Pathogens: deaths in Germany - what you should know about the Borna virus

A seven-year-old boy from Maitenbach, in the Mühldorf am Inn district of Bavaria, recently died of the rare Borna virus.

Pathogens: deaths in Germany - what you should know about the Borna virus

A seven-year-old boy from Maitenbach, in the Mühldorf am Inn district of Bavaria, recently died of the rare Borna virus. According to media reports, a child from the same place died of the virus in 2019. In mid-August, the neighboring district of Rotall-Inn also reported an infection with the Borna virus. The sick person is currently being treated in hospital, the statement said. The so-called Borna'sche disease is extremely rare. Around 40 cases of the disease have been detected nationwide. According to the Bavarian State Office for Health and Food Safety (LGL), seven people in Germany fell ill with Borna's disease in 2021, five of them in Bavaria. What we know so far about the disease, how it is transmitted and where the virus is found: an overview of the most important questions and answers.

According to the Robert Koch Institute, the "Borna Disease Virus 1" (BoDV-1) has long been known to cause Borna's disease in horses, sheep and other mammals in Central Europe. However, it has only been known for a few years that people can also become infected with the virus and become ill. The virus was first identified in 2018 as the cause of severe meningitis in humans.

In a study published in 2020 in the journal The Lancet Infectious Diseases, researchers examined brain samples from 56 patients. Between 1995 and 2019, they suffered from encephalitis. They were able to detect BoDV-1 in seven cases.

The pathogen must be differentiated from the so-called Variegated squirrel bornavirus, the LGL reports. This can also be transmitted to humans and can cause severe meningitis.

Most of the previous patients had fever, headaches and felt generally ill at the beginning of the infection. According to the RKI, all cases of the disease developed neurological symptoms as the disease progressed, including behavioral problems and speech and gait disorders. Within a few days to weeks, those infected can fall into a coma due to severe meningitis. "The few known cases of illness were fatal with only one exception," says the RKI.

So far there is no special therapy against the Borna virus. According to the Federal Institute for Education and Research (BMBF), therapy options are currently being investigated and antiviral substances tested in the "ZooBoCo" project. The treatment of the disease is made more difficult by the fact that the virus itself does not destroy the body. Rather, the body fights the infected cells in the brain and destroys them, the BMBF informs.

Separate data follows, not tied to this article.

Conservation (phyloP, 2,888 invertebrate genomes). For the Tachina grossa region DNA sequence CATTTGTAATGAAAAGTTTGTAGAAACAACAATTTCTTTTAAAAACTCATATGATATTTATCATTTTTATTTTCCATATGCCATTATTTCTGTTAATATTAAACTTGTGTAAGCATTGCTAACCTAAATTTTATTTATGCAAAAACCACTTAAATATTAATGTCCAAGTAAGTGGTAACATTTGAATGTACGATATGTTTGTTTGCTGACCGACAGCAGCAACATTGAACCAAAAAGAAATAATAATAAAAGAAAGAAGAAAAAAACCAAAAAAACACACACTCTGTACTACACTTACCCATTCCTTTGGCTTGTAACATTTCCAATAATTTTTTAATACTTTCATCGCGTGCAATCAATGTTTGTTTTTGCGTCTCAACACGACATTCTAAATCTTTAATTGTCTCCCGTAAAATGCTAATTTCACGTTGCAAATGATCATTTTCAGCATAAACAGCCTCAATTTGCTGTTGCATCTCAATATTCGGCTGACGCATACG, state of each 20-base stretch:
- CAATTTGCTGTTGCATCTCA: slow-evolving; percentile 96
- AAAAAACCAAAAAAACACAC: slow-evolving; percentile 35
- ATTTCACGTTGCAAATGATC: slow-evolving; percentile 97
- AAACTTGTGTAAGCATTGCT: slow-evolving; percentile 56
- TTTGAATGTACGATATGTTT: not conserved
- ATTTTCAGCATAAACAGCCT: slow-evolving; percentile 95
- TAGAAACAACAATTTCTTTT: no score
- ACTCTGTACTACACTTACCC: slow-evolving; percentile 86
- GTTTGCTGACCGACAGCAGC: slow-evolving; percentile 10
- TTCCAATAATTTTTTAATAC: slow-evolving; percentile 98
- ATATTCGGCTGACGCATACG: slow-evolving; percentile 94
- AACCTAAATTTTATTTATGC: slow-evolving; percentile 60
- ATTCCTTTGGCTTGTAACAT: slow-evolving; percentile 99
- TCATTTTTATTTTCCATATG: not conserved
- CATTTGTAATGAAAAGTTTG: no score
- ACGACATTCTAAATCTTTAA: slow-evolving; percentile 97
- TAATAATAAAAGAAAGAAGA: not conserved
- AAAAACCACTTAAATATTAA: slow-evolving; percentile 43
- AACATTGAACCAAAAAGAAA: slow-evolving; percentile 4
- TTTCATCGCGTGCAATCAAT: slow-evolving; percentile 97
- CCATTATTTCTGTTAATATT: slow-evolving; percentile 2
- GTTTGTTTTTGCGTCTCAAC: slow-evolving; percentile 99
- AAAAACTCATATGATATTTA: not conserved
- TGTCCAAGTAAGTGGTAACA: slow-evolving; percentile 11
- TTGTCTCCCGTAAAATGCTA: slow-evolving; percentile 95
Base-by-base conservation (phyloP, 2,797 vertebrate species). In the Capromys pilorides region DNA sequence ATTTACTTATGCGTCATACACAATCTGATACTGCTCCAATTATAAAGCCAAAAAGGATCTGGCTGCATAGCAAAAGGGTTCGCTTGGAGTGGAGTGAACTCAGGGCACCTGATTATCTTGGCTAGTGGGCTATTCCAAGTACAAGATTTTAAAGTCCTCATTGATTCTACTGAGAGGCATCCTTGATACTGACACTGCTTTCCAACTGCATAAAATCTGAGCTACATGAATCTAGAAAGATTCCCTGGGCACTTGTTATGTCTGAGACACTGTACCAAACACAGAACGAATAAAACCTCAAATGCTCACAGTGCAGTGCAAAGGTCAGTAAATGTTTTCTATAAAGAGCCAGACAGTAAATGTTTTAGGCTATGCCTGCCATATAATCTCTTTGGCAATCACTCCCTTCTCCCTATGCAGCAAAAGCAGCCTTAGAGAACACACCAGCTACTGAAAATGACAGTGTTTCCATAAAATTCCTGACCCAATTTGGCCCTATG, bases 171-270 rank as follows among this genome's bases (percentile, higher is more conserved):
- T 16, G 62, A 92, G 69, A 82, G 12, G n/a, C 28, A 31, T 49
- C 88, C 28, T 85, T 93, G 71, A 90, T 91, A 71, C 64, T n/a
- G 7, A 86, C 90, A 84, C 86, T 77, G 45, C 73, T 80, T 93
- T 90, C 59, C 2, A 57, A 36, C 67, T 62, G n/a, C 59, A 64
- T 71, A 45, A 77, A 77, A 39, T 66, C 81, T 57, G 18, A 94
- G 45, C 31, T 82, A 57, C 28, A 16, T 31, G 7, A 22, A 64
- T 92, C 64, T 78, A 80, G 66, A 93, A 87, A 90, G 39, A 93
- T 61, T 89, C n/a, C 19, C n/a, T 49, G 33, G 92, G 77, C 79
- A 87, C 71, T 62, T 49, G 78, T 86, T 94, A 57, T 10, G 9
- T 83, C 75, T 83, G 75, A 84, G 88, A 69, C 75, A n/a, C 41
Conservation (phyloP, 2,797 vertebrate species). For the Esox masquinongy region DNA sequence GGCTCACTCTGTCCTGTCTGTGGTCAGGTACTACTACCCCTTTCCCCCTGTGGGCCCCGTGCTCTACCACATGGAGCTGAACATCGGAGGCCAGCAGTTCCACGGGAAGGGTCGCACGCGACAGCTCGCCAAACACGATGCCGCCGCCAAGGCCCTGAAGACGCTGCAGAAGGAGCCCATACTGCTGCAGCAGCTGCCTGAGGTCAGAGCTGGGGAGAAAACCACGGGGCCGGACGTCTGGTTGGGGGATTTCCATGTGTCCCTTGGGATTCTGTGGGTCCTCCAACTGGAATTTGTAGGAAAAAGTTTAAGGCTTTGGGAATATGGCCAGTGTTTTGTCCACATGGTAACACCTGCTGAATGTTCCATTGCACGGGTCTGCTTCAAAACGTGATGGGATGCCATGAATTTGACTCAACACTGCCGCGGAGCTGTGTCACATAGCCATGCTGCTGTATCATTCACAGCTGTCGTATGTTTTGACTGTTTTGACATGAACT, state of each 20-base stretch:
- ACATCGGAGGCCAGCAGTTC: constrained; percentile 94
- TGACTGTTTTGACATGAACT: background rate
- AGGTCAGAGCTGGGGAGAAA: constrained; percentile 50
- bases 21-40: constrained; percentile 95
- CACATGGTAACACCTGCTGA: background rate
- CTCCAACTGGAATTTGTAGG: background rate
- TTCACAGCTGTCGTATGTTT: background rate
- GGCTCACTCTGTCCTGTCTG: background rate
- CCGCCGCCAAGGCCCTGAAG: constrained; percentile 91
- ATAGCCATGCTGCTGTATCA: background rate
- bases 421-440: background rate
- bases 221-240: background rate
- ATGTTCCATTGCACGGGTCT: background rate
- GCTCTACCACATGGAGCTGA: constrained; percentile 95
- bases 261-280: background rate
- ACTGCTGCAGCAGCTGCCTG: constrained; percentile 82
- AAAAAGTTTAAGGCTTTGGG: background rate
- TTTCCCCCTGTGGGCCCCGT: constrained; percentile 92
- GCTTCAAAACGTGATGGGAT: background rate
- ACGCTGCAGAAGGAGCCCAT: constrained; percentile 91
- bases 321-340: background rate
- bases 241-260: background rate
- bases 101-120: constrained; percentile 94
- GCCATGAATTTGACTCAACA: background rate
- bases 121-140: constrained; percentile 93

The field shrew is currently the only known natural reservoir. The viruses are probably excreted in the saliva, urine and faeces of the shrew. The route of transmission from shrews to humans has not yet been fully elucidated. However, different transmission paths are conceivable. According to the RKI, it is most likely that people will become infected through the excrements of shrews. The LGL points out that infection is possible through contaminated food or water, or through inhalation of dust contaminated with the virus. Transmission is also conceivable through the bite of a field shrew.

It may also be possible that the virus is transmitted via a so-called intermediate host. This can be, for example, house cats that hunt shrews. Transmission from person to person (outside the medical context, e.g. in transplantations) is extremely unlikely and not known to date. Infected animals other than the shrew - for example horses and sheep are not considered to be infectious to other animals and humans.

According to the Friedrich Loeffler Institute, the virus is largely limited to areas in eastern and southern Germany, as well as Austria, Liechtenstein and Switzerland. The risk areas are marked on a map. Because three cases of the Borna virus have occurred in humans in the western part of the Mühldorf am Inn district, several studies in the district should bring new insights into the infection and possible routes of infection.

The risk of infection can only be reduced by avoiding contact with shrews and their droppings and urine. The LGL advises that if you have a shrew in your home or yard, first identify and remove the food source. This can, for example, be dog or cat food placed outside. If you have to dispose of a dead shrew that the cat has brought with you, for example, you should never do this with your bare hands. Rubber gloves should be worn, and if dust develops, an FFP-2 mask should be worn if possible, informs the LGL. Important: Before the dead mouse and its excreta are removed, it should first be sprayed with cleaning agent - this prevents dust containing the virus from being stirred up. The dead mouse should be disposed of in a well-sealed plastic bag with household waste. Afterwards you should take a shower and wash the clothes you have worn as a precaution.

Shrews are insectivores, not rodents. In contrast to the gray house mouse, its nose is much more pointed. They have small ears and eyes. According to the RKI, the shrews emit a pungent odor. On the belly, the shrew has white fur, while they are brown and gray on top. Encounters between tree shrews and humans are rare. They live in wasteland.

Sources: LGL, leaflet RKI, BMBF, study, communication district Rottal Inn, Friedrich-Loeffler-Institut

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